using GF, the FORTRAN compiler on our class web site. Grading is done by running your
     code and giving you points for selected sections of your output that are "exactly" correct.
     Being off by a single character may result in less than a desirable grade!

16. Late Homework Policy: Late homeworks or corrected homeworks submitted for re-grade
    will be accepted up to few days after the due date of the project. There is a PENALTY for
    late or re-grade homework.
The following homework deadlines are tentative and are subject to change with notice.

Homework             1       2          3      4         5        6        7            8
Deadline         09/08     09/17      09/29   10/08   10/22     10/29    11/12     12/01

 Exams: LIT 101; 8:20PM – 10:20PM
Exams                1       2          3
Date             09/29     11/03      12/04

17. Course Outline

No      Date    Notes    Topic
 1      08/25      1     Introduction
 2      08/27      2     Introduction to FORTRAN
 3      09/01      3     FORTRAN Basics (1) variables, operators and expressions
 4      09/03      3     FORTRAN Basics (2) standard input/output
 5      09/08      3     FORTRAN Basics (3) number representation and storage
 6      09/10      4     FORTRAN Statements and control structures (1)
 7      09/15      4     FORTRAN Statements and control structures (2)
 8      09/17      6     Functions and subroutines (1)
 9      09/22      6     Functions and subroutines (2)
10      09/24      6     Functions and subroutines (3)
11      09/29      6     Exam-1 Review
12      10/01            Homework Discussion
13      10/06      7     Arrays (1)
14      10/08      7     Arrays (2)
15      10/13      9     File Processing (1)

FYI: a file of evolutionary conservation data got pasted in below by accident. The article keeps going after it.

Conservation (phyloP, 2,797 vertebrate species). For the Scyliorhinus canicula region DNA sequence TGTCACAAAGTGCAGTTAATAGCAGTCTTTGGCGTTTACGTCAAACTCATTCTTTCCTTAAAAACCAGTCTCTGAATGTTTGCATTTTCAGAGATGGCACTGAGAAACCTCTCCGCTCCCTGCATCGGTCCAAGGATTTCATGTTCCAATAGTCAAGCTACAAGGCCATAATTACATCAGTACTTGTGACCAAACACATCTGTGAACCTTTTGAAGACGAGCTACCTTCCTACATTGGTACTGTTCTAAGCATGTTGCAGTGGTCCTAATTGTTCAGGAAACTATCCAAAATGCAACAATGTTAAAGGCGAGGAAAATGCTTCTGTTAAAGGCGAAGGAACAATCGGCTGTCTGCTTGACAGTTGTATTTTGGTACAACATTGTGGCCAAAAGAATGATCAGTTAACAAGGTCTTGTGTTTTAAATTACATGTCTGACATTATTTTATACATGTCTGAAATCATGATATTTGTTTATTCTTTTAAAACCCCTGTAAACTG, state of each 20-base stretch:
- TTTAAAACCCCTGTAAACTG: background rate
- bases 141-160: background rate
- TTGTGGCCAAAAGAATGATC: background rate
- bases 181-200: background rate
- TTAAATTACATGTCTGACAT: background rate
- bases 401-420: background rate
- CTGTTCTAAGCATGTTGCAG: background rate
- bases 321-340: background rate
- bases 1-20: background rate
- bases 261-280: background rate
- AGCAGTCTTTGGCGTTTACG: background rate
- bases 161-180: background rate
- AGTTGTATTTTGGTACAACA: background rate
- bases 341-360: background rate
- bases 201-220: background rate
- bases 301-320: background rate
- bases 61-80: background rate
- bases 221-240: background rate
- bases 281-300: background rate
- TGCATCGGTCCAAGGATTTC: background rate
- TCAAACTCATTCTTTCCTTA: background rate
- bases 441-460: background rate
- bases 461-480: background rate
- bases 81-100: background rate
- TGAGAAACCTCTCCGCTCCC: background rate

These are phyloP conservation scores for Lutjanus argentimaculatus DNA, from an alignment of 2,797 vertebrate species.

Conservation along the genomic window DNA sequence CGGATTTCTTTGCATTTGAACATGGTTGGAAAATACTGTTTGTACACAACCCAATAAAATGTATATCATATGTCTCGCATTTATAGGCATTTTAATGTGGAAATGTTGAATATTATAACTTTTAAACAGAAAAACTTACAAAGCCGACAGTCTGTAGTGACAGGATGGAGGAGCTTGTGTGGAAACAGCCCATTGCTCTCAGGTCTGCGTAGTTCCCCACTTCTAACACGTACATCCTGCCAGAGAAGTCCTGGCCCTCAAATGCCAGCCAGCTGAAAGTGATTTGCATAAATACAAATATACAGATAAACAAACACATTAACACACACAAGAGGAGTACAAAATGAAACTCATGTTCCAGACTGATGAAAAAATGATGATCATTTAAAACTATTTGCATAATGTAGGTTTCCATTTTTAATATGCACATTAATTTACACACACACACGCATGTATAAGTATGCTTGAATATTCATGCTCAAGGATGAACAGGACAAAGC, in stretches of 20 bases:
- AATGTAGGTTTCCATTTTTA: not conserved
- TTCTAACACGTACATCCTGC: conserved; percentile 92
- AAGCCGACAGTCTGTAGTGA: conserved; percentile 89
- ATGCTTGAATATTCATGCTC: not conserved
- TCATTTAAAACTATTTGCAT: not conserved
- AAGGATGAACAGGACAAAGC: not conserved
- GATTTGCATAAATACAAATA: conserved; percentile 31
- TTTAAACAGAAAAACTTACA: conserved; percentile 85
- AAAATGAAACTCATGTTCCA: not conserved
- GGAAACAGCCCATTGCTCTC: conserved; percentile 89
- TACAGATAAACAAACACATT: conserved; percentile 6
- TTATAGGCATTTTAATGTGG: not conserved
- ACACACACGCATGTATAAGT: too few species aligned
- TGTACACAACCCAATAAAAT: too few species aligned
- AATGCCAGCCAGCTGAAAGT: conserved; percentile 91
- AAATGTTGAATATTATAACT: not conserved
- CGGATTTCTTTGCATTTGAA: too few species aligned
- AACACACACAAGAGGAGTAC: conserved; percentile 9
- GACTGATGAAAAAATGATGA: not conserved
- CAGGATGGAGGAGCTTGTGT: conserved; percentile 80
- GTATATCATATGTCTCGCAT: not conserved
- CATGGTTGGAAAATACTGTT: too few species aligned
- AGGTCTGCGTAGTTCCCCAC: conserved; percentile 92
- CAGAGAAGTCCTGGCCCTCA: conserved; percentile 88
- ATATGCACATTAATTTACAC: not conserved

16      10/15            Homework Discussion
17      10/20      9     File Processing (2)
18      10/22      8     Character Manipulation (1)
19      10/27      8     Character Manipulation (2)
20      10/29      8     Character Manipulation (3)
21      11/03            Exam-2 Review
22      11/05            Homework Discussion
23      11/10     11     Complex Numbers
24      11/12     12     Sorting Methods
25      11/17     13     Derived Data Types
26      11/19            Homework Discussion
27      11/24     14     Pointers
28      12/01     15     Applications
29      12/03            Exam-3 Review
18. Honesty Policy: All students admitted to the University of Florida have signed a
    statement of academic honesty committing them to be honest in all academic work
    and understanding that failure to comply with this commitment will result in
    disciplinary action. This statement is a reminder to uphold your obligation as a UF
    student and to be honest in all work submitted and exams taken in this course and all

19. Accommodation for Students with Disabilities: Students requesting classroom
    accommodation must first register with the Dean of Students Office. The Dean of Students
    Office will provide documentation to the student who must then provide this documentation
    to the instructor when requesting accommodation.

20. UF Counseling Services: Resources are available on-campus for students having
personal problems or lacking clear career and academic goals. The resources include:
    o University Counseling Center, 301 Peabody Hall, 392-1575, Personal and Career
    o SHCC mental Health, Student Health Care Center, 392-1171, Personal and
    o Center for Sexual Assault/Abuse Recovery and Education (CARE), Student
      Health Care Center, 392-1161, sexual assault counseling.
    o Career Resource Center, Reitz Union, 392-1601, career development assistance
      and counseling.

21. Software Use: All faculty, staff and student of the University are required and expected to
    obey the laws and legal agreements governing software use. Failure to do so can lead to
    monetary damages and/or criminal penalties for the individual violator. Because such
    violations are also against University policies and rules, disciplinary action will be taken as
    appropriate. We, the members of the University of Florida community, pledge to uphold
    ourselves and our peers to the highest standards of honesty and integrity.